Welcome to 2022 and the start of the first full season of the PAMSP “3rd party vendor system” where you may see over 30 sites operating in the near future… for those of you new to PAMSP’s history that is 50-30% of the total sites that were operating in the past.
For those of you who want things to “go back to the way they were” – nearly 70 sites, over 500 Instructors, centrally administered with a single Commonwealth-wide curriculum – good luck with that, especially what will happen with the Program motorcycles over the next few years.
In August of 2021 we published a post called “How will PAMSP operate without [program] motorcycles?”. While it may have sounded hyperbolic at the time to many of you it’s important to revisit in 2022 as it applies to the motorcycles used in PAMSP training.
For those of you new to the Pennsylvania Motorcycle Safety Program (PAMSP) it operates a PennDOT/PAMSP owned fleet of around 1,100 training motorcycles purchased via the Motorcycle Safety Education Account (MSEA), a PAMSP-specific receipts account funded by PA motorcyclists, and until 2020 the PAMSP fleet was maintained by a few dedicated PAMSP mechanics, centrally warehoused with maintenance costs paid for by PAMSP via the MSEA.
While PennDOT, via PAMSP, ultimately paid for the bikes the program administration vendor had to float the funds to buy them, and was then reimbursed by PennDOT. This meant the vendors had to have cash on hand, would have to pay for the money (interest, etc.) but the assets were the property of PAMSP.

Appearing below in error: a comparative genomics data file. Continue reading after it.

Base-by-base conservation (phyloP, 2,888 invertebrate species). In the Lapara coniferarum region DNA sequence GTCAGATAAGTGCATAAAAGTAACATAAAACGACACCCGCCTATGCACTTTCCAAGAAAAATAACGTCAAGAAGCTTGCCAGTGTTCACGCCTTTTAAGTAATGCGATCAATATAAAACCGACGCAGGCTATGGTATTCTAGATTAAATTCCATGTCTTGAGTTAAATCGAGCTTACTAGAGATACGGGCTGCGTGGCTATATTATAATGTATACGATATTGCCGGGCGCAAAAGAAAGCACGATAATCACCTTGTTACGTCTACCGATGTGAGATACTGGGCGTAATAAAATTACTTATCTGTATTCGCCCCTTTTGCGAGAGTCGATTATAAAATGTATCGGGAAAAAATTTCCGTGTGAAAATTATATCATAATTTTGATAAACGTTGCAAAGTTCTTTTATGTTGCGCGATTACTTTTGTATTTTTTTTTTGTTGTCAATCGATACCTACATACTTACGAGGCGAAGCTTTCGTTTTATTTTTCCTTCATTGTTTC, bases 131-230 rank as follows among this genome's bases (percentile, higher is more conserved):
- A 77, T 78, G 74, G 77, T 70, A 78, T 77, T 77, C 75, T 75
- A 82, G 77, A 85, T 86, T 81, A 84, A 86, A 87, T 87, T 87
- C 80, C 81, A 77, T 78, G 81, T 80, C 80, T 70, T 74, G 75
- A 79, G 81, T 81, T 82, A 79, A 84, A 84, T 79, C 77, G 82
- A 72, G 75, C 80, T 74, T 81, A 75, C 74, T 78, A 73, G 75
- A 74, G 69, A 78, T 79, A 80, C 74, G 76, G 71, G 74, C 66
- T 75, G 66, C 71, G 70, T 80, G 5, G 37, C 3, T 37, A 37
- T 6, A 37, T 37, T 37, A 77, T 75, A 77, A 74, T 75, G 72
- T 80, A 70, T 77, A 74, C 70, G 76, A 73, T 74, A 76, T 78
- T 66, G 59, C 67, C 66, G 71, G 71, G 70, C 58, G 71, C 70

These bikes make up the backbone of the program and are used by students for every Beginner Riding class.
This was the system for 35 years.
It will soon no longer be the case.
“Program” motorcycles today:
Today, since the 2020 introduction of the “3rd party” PAMSP contracts by PennDOT, the “Program” motorcycles are being rented to each vendor by PennDOT. Fixed assets already purchased by PAMSP via the MSEA are being rented back to PAMSP vendors – even during the off season when they can’t be used.
The rental cost is $20 per bike per month. If there are (14) motorcycles required per site that’s $280 per month, $3,360 per year, per riding range. Operating 36 sites all with full single ranges? That’s nearly $130,000 in rental fees per year. If all 57 contracted sites were operating the motorcycle rent will be generating nearly $200,000 per year. Money paid by vendors back to PennDOT… to rent PennDOT owned motorcycles.
PennDOT, via PAMSP & the MSEA, is still paying for the maintenance on those motorcycles, maintenance that is now done by various providers at the behest of the individual providers.
“Program” motorcycles in the future: